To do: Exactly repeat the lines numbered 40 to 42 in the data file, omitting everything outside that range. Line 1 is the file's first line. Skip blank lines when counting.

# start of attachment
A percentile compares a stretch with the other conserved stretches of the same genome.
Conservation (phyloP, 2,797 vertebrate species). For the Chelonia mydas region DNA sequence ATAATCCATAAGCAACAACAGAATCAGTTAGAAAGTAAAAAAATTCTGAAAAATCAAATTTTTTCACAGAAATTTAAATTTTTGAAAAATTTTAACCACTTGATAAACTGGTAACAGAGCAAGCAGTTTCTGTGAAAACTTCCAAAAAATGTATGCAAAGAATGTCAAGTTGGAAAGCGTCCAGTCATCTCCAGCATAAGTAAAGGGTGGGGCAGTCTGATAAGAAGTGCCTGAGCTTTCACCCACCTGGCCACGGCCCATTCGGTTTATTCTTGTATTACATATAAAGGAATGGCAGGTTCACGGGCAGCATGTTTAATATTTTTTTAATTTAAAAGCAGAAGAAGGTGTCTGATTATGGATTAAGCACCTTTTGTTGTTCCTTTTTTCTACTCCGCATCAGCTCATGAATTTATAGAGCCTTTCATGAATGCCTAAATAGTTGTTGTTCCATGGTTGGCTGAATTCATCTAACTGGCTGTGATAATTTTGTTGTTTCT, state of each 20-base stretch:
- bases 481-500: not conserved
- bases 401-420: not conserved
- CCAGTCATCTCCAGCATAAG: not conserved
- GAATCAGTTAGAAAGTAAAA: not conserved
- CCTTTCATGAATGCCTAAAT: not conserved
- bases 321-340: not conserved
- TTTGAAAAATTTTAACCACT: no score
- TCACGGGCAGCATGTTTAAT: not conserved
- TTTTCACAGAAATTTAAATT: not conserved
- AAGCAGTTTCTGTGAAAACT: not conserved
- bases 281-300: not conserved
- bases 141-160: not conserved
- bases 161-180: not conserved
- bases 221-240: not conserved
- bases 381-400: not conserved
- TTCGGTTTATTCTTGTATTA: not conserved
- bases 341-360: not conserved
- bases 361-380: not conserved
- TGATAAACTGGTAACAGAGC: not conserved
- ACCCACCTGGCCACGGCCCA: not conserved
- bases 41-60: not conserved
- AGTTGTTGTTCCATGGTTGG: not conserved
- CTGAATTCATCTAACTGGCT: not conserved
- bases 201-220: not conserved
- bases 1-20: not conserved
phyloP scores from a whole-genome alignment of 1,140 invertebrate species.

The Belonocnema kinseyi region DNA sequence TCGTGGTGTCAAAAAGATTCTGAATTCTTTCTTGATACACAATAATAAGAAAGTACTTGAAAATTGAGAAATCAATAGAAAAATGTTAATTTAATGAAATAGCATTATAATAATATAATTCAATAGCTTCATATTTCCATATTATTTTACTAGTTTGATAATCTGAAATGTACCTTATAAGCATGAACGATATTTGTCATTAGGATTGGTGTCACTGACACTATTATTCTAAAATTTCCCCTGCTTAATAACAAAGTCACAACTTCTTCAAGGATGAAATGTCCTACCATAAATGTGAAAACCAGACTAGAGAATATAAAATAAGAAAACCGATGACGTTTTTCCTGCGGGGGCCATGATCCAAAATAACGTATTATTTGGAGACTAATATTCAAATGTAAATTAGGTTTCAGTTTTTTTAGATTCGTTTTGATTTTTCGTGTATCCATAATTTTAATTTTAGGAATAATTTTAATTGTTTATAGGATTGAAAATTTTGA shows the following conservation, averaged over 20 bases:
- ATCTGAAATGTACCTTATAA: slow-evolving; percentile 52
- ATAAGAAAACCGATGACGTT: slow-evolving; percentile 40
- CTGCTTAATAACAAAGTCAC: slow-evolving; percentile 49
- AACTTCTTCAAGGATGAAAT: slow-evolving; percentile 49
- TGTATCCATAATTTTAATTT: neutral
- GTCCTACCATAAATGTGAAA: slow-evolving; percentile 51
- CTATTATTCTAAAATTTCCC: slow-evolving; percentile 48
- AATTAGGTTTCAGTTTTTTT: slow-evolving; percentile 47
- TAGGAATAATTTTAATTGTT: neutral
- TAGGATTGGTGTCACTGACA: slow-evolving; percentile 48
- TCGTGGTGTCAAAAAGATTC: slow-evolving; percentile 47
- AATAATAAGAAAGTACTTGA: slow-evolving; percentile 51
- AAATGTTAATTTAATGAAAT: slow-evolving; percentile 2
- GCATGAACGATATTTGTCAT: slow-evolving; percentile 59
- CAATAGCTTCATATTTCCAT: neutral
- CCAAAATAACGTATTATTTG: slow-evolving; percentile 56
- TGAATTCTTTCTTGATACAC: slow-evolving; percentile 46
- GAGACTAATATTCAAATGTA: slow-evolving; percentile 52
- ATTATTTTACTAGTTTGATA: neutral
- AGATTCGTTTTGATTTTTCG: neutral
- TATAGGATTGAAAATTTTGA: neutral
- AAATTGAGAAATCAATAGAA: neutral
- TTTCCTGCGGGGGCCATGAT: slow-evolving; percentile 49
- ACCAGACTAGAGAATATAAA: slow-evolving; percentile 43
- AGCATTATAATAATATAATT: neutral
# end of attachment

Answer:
- TCGTGGTGTCAAAAAGATTC: slow-evolving; percentile 47
- AATAATAAGAAAGTACTTGA: slow-evolving; percentile 51
- AAATGTTAATTTAATGAAAT: slow-evolving; percentile 2